http://www.ncbi.nlm.nih.gov/pmc/articles/PMC4401778PMC
January 2016

Glutamatergic correlates of gamma-band oscillatory activity during cognition: a concurrent ER-MRS and EEG study.

Neuroimage 2014 Jan 25;85 Pt 2:823-33. Epub 2013 Jul 25.

Institute of Cognitive Neuroscience, University College London, UK; School of Psychology, Bangor University, Bangor, UK.

Frequency specific synchronisation of neuronal firing within the gamma-band (30-70 Hz) appears to be a fundamental correlate of both basic sensory and higher cognitive processing. In-vitro studies suggest that the neurochemical basis of gamma-band oscillatory activity is based on interactions between excitatory (i.e. glutamate) and inhibitory (i.e. GABA) neurotransmitter concentrations. However, the nature of the relationship between excitatory neurotransmitter concentration and changes in gamma band activity in humans remains undetermined. Here, we examine the links between dynamic glutamate concentration and the formation of functional gamma-band oscillatory networks. Using concurrently acquired event-related magnetic resonance spectroscopy and electroencephalography, during a repetition-priming paradigm, we demonstrate an interaction between stimulus type (object vs. abstract pictures) and repetition in evoked gamma-band oscillatory activity, and find that glutamate levels within the lateral occipital cortex, differ in response to these distinct stimulus categories. Importantly, we show that dynamic glutamate levels are related to the amplitude of stimulus evoked gamma-band (but not to beta, alpha or theta or ERP) activity. These results highlight the specific connection between excitatory neurotransmitter concentration and amplitude of oscillatory response, providing a novel insight into the relationship between the neurochemical and neurophysiological processes underlying cognition.
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http://dx.doi.org/10.1016/j.neuroimage.2013.07.049DOI Listing
January 2014

Methodology for improved detection of low concentration metabolites in MRS: optimised combination of signals from multi-element coil arrays.

Neuroimage 2014 Feb 29;86:35-42. Epub 2013 Apr 29.

Sir Peter Mansfield Magnetic Resonance Centre, School of Physics and Astronomy, University of Nottingham, Nottingham, UK.

State of the art magnetic resonance imaging (MRI) scanners are generally equipped with multi-element receive coils; 16 or 32 channel coils are common. Their development has been predominant for parallel imaging to enable faster scanning. Less consideration has been given to localized magnetic resonance spectroscopy (MRS). Multinuclear studies, for example (31)P or (13)C MRS, are often conducted with a single element coil located over the region of interest. (1)H MRS studies have generally employed the same multi-element coils used for MRI, but little consideration has been given as to how the spectroscopic data from the different channels are combined. In many cases it is simply co-added with detrimental effect on the signal to noise ratio. In this study, we derive the optimum method for combining multi-coil data, namely weighting with the ratio of signal to the square of the noise. We show that provided that the noise is uncorrelated, this is the theoretical optimal combination. The method is demonstrated for in vivo proton MRS data acquired using a 32 channel receive coil at 7T in four different brain areas; left motor and right motor, occipital cortex and medial frontal cortex.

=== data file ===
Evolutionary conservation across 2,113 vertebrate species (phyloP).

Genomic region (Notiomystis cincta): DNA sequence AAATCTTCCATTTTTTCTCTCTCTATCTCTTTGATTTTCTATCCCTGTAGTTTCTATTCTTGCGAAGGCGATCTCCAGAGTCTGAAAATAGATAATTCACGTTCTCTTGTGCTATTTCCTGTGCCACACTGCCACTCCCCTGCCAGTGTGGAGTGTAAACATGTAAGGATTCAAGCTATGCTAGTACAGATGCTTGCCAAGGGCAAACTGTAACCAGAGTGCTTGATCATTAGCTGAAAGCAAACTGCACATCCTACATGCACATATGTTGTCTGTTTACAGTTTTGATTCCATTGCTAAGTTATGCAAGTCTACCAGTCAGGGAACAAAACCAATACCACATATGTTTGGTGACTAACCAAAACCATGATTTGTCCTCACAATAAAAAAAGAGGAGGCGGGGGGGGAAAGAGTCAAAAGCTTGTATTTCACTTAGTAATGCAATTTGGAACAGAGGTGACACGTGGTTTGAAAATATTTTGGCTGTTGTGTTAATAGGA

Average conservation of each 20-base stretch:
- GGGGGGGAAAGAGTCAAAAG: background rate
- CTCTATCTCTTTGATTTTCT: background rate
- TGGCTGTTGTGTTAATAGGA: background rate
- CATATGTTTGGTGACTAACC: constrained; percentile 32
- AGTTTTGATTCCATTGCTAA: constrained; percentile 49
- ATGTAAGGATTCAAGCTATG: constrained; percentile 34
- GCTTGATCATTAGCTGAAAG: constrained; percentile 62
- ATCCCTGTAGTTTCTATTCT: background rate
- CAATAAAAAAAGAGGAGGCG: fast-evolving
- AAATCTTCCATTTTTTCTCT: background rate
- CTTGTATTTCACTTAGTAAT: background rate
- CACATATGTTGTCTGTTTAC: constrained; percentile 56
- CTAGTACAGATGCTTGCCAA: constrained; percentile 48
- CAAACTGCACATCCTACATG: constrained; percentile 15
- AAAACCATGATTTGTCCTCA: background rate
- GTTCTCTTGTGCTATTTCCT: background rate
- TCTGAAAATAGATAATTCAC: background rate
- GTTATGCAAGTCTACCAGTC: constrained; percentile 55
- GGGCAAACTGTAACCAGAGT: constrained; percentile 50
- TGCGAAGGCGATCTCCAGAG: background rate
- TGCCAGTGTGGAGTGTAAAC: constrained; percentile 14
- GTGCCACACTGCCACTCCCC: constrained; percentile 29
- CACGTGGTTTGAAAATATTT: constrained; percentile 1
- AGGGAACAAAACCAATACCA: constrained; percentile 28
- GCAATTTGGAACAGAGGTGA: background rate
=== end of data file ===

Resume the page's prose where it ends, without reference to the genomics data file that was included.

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http://dx.doi.org/10.1016/j.neuroimage.2013.04.077DOI Listing
February 2014

Investigating the electrophysiological basis of resting state networks using magnetoencephalography.

Proc Natl Acad Sci U S A 2011 Oct 19;108(40):16783-8. Epub 2011 Sep 19.

Sir Peter Mansfield Magnetic Resonance Centre, School of Physics and Astronomy, University of Nottingham, University Park, Nottingham NG72RD, United Kingdom.

In recent years the study of resting state brain networks (RSNs) has become an important area of neuroimaging. The majority of studies have used functional magnetic resonance imaging (fMRI) to measure temporal correlation between blood-oxygenation-level-dependent (BOLD) signals from different brain areas. However, BOLD is an indirect measure related to hemodynamics, and the electrophysiological basis of connectivity between spatially separate network nodes cannot be comprehensively assessed using this technique. In this paper we describe a means to characterize resting state brain networks independently using magnetoencephalography (MEG), a neuroimaging modality that bypasses the hemodynamic response and measures the magnetic fields associated with electrophysiological brain activity. The MEG data are analyzed using a unique combination of beamformer spatial filtering and independent component analysis (ICA) and require no prior assumptions about the spatial locations or patterns of the networks. This method results in RSNs with significant similarity in their spatial structure compared with RSNs derived independently using fMRI. This outcome confirms the neural basis of hemodynamic networks and demonstrates the potential of MEG as a tool for understanding the mechanisms that underlie RSNs and the nature of connectivity that binds network nodes.
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http://dx.doi.org/10.1073/pnas.1112685108DOI Listing
http://www.ncbi.nlm.nih.gov/pmc/articles/PMC3189080PMC
October 2011